I have always felt sorry for Peter. Imagine your failure being remembered 2,000 years later. I am in a position where my faults and failures sometimes become a point of discussion among people, but imagine your failure recorded for all the ages. A failure of such magnitude could define one’s life. It could, but it didn’t. People might have said Peter’s not qualified, remember what he did. Peter’s denials keep him from being a leader.
But Jesus restored Peter. Jesus restored Peter after the resurrection. It must have been terribly uncomfortable for Peter to face Jesus and have the shame of denial weighing upon him. But Jesus renews his call to Peter. Once again, as he had done three years prior, Jesus calls Peter with the phrase follow me (John 21:19). Jesus didn’t require Peter to jump through hoops of qualification and he didn’t require him to make amends in any way; he simply asked him once again to follow.
Restoration is one of the specialties of Jesus. Imagine how Peter could actually use this moment to help others – others who also faced failures. Peter could say to them I know what it is to fail. I know what it is to deny Jesus. But I also know what it is to be restored, and you can be restored, just as Jesus restored me.
Peter, instead of being crushed by his failure, was transformed by what happened. Sometimes it takes a crisis to reshape us and make us stronger, which is why we should never waste a crisis. We often look at a crisis as something from which we must recover and we desire to leave it behind forever. But God can use that crisis, and he can use that crisis to shape us and mold us and make us the people he desires us to be. The great church father Ambrose writes this of Peter’s denials although Peter was ready in spirit, he still was weak in physical love…Not even Peter could equal the steadfastness of the divine purpose. The Lord’s Passion has imitators but no equals. I do not criticize Peter’s denials, but I praise his weeping. The one is common to nature, but the other is peculiar to virtue (Ambrose, Exposition of the Gospel of Luke 10:52. Ancient Christian Commentary on Scripture, Luke, ed. by Arthur A. Just, Jr. General Editor, Thomas C. Oden, Intervarsity Press: Downers Grove, IL, 2003, p. 337). The virtue Peter demonstrated was his brokenness that moved him to open his heart and life to God’s restoring grace.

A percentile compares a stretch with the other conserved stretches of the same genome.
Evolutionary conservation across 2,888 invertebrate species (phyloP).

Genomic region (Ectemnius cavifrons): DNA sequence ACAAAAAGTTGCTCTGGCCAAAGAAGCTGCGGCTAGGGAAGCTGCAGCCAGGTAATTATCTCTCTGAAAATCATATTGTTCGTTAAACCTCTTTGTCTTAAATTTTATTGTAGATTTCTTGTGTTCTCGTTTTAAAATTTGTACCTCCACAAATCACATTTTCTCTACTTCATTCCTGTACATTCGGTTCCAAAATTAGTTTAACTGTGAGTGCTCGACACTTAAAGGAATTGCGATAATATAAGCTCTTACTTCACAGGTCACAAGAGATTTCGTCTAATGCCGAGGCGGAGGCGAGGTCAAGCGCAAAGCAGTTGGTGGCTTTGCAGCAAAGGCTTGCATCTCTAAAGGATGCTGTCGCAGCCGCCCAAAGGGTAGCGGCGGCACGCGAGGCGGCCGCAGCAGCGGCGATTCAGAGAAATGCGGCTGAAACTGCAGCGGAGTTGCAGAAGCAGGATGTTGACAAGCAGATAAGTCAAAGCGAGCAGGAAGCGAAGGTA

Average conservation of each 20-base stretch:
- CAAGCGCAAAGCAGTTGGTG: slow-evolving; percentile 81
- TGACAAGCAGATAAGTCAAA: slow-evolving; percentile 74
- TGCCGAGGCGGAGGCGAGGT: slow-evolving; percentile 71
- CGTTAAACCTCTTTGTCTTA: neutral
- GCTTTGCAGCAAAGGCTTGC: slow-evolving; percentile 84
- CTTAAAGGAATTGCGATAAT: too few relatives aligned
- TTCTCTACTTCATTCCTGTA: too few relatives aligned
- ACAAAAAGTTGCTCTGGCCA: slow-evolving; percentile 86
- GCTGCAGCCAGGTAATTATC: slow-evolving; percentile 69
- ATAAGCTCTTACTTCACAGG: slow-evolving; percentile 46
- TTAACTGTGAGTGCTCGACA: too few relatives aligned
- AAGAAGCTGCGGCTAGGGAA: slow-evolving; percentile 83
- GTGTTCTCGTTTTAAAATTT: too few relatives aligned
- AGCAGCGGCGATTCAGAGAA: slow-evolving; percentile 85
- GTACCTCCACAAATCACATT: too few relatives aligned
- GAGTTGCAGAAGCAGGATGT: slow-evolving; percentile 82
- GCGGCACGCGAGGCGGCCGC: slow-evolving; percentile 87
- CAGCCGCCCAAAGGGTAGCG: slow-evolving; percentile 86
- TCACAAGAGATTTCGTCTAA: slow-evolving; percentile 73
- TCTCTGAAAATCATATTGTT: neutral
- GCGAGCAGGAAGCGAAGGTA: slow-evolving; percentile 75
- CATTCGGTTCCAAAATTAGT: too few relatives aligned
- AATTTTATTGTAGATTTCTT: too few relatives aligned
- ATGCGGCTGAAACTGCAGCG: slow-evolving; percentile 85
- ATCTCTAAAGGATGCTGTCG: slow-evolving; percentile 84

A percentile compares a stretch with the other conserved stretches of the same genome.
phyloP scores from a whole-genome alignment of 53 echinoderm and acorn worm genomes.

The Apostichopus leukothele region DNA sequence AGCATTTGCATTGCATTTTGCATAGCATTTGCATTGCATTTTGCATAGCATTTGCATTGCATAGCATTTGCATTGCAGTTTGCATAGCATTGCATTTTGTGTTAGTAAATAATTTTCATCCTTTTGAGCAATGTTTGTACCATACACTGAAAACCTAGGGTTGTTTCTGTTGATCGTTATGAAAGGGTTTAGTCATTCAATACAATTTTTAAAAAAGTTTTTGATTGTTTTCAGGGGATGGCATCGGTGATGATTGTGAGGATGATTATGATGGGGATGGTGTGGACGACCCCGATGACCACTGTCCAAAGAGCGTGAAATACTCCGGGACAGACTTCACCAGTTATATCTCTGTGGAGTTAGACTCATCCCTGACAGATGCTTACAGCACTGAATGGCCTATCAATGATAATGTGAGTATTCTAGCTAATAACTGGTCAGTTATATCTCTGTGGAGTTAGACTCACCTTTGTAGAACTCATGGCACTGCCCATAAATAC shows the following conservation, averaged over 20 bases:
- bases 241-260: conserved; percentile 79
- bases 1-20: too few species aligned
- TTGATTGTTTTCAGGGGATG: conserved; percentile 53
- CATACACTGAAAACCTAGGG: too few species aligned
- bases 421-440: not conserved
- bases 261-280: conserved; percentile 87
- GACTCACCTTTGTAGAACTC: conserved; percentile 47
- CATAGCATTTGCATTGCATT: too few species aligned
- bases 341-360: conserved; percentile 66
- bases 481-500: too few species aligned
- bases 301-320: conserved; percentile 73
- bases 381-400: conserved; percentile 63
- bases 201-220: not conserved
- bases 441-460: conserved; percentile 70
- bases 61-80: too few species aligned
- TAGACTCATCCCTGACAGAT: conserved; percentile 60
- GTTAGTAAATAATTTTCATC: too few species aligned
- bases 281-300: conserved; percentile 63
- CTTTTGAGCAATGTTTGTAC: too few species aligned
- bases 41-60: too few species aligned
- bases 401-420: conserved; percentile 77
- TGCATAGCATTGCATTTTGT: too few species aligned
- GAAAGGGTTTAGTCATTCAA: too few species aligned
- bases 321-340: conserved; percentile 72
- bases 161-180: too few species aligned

Peter made no excuses for his denials, and Peter more than redeemed himself, as he eventually gave his life for his faith, on a cross of his own.
God’s grace comes to us when we make no effort to hide who we are, or what we have done. Instead of making excuses or defending himself, Peter allowed the grace of God to pick him up, renew him, and to use him in even greater ways. Great leaders, I believe, are people who are often greatly broken, dismissed of pride and reliance upon their own strength.
Jesus would not allow this failure to be fatal to Peter.
One summer years ago I was working at church camp. I broke a rule that would have sent me home and most likely kept me from returning the rest of the summer. I well remember when the camp director taking me aside to talk to me about the incident. The realization that I had disappointed someone I so admired was very difficult for me. But I remember very vividly that he showed me grace that day, and didn’t send me home, and by doing so made me one of his best workers, because gratitude moved me to want to work harder for him.
Never allow a failure to define your life. Peter restored Jesus; he can restore us.